Abit temperature readings on P4 motherboards

Discussion in 'Abit' started by Bill Drake, Oct 3, 2003.

  1. Bill Drake

    Bill Drake Guest

    The following is a copy of a post I made to the Abit forum
    on October 2, 2003:

    Topic: "Intel Chipset Socket 478 Motherboards"

    Thread: "Official Update for the P4 motherboards temperature issue"

    PostID: http://forum.abit-usa.com/showthread.php?s=&postid=171232


    Text as follows:


    Abit have used the W83627HF temperature monitoring chip for
    the entire P4 motherboard range. The same chip and the same
    design is used all the way from the BE7 to the IC7. The design
    and specification for this item is actually a carryover from the
    BE6-2.

    The entire P4 range of Abit motherboard models using the above
    hardware monitor chip has exhibited the approx 10degC offset.
    Other motherboard manufacturers using the *same* chipset do
    not exhibit the offset. This confirms the problem is not the chip
    or the hardware design.


    People who have installed outboard thermal sensors near the
    CPU-HSF junction to monitor that temperature (including myself)
    have all shown similar temperatures when monitoring the heatsink
    base. These temperatures have consistently shown a 10-15 degC
    offset in comparison to the on-die reading.


    Reading this thread, the following observations are unavoidable:

    1. Users with high-grade heatsinks (such as the Zalman 7000Cu
    or its equivalent) are solving the shutdown-on-overheat problem
    by reducing their CPU *peak* temperatures below the stock
    overheat-shutdown trigger-point through the use of high-grade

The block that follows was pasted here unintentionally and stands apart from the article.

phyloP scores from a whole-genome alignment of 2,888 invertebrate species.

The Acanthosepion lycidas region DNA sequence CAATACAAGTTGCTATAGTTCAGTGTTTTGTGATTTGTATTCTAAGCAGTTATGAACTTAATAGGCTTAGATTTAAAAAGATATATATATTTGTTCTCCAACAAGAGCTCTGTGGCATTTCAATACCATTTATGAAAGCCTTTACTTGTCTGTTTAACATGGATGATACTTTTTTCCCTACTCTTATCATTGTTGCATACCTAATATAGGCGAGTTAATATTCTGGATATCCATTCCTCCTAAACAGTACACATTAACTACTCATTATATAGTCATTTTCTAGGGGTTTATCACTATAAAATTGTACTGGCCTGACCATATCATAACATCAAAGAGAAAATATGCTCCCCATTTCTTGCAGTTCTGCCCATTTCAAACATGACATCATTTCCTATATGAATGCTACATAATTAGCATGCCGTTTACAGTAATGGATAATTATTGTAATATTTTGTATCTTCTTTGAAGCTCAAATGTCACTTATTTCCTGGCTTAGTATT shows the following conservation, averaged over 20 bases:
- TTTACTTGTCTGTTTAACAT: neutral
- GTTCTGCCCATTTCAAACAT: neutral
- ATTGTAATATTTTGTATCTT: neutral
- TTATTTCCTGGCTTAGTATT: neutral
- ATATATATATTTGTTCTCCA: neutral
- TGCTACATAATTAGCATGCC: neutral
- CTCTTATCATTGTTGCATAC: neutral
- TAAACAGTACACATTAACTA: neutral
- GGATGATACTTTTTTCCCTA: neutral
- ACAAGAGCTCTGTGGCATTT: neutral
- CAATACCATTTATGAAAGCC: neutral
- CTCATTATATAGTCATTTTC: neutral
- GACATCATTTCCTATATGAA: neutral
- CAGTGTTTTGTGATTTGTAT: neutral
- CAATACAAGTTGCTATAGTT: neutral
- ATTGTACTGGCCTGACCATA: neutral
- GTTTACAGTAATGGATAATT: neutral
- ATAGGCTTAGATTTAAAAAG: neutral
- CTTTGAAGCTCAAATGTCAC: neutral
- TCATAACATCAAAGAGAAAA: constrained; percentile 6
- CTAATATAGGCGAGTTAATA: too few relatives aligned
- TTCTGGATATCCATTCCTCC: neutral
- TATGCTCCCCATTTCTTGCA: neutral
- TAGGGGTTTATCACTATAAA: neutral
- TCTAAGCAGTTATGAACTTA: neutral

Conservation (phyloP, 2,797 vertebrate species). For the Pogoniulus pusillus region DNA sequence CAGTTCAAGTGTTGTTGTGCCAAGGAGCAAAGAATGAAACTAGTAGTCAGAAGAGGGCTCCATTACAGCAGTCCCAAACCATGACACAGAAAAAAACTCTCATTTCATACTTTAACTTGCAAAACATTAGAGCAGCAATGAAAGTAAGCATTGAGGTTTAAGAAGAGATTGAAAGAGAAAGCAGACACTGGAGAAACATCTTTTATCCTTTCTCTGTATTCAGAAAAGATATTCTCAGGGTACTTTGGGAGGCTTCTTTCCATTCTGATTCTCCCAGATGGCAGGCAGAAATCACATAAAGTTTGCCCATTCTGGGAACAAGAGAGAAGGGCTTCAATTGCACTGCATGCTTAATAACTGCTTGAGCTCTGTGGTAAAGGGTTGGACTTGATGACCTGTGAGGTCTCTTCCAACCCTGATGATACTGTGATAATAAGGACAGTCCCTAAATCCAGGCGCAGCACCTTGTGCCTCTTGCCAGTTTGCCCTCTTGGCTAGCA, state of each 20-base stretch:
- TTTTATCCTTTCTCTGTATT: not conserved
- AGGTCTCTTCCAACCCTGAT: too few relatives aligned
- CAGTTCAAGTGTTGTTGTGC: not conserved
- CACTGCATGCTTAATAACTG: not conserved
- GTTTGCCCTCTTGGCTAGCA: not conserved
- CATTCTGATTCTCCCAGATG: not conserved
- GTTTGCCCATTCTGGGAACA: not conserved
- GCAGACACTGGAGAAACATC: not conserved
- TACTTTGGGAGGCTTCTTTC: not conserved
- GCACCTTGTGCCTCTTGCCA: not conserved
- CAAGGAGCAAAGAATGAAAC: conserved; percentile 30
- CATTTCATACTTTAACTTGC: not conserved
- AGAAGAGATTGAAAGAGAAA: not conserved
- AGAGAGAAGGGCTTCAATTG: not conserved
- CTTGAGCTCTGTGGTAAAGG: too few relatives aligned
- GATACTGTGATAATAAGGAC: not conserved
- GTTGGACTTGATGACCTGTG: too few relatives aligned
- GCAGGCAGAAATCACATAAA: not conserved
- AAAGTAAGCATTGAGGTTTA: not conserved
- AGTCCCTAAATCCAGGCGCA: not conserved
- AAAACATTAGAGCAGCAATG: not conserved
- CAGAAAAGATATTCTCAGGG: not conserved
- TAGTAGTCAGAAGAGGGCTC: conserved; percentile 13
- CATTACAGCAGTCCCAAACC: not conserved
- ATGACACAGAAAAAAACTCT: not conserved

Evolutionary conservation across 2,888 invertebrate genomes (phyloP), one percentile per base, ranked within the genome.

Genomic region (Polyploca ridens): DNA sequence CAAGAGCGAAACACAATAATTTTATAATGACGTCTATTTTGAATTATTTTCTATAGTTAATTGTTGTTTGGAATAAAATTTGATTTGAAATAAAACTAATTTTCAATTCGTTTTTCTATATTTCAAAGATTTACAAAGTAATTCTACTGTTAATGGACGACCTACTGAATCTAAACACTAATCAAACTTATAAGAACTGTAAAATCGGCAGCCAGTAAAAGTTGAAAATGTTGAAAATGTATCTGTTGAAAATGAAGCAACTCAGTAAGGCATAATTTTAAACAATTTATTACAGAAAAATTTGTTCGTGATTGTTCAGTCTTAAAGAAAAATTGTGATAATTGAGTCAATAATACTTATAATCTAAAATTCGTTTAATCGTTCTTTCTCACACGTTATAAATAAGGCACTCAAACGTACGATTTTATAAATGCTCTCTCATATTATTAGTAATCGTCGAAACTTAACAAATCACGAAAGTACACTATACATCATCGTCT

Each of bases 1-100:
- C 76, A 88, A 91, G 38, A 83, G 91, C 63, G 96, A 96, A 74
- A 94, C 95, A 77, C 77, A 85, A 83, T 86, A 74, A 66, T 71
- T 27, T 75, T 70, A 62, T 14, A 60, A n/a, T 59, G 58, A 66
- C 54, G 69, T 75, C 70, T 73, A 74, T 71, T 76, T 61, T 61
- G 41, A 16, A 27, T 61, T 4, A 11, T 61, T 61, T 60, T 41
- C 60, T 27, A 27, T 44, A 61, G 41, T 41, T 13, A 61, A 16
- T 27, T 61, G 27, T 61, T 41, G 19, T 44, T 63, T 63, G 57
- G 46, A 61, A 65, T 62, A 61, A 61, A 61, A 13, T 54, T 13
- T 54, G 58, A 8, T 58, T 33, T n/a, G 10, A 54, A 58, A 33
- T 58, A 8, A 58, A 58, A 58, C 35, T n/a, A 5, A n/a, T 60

cooling.

    2. Users with stock heatsinks installed in marginal cases are running
    into the shutdown-on-overheat problem because the on-die
    *reported* temperature is exceeding their shutdown-on-overheat
    setting in their BIOS -- even though the true heat-output of the
    CPU is still in the safe-to-operate range.



    The above forces the following conclusions:

    1. It is *possible* that because the P4 heatsink has an integrated
    heat-spreader, there is a higher delta-T between the on-die
    thermal diode inside the CPU silicon itself and the centre of the
    IHS heat-transfer surface where Intel mandate the temperature
    of the CPU should be measured for the overheat-shutdown
    trigger point.

    Note: The delta-T on P3 CPUs between the on-die thermal diode
    and the heatsink itself was 2degC to 4degC on a properly
    applied heatsink. This has been confirmed by extensive
    measurement by myself and others.

    Many of us are *expecting* the P4 to have a similar
    delta-T between the on-die thermal-diode and the
    heatsink -- matching that found on the P3. This is to be
    expected from long-standing Intel practice.
    However, THIS MAY NOT BE THE CASE.

    If the new heat-spreader design creates a higher delta-T
    between the on-die thermal diode and the centre of the
    IHS, then the temperatures we are reading are correct
    FOR A P3-STYLE FLIP-CHIP MOUNT. Intel's own
    documentation does not make a distinction here -- nor
    is there any clarification in the Intel documentation to
    confirm whether there is a difference in the thermal path
    resistance between P3 and P4 CPU mounts. We need Intel
    to confirm this one way or the other.

    2. It is a known fact that the current BIOS algorithm Abit are using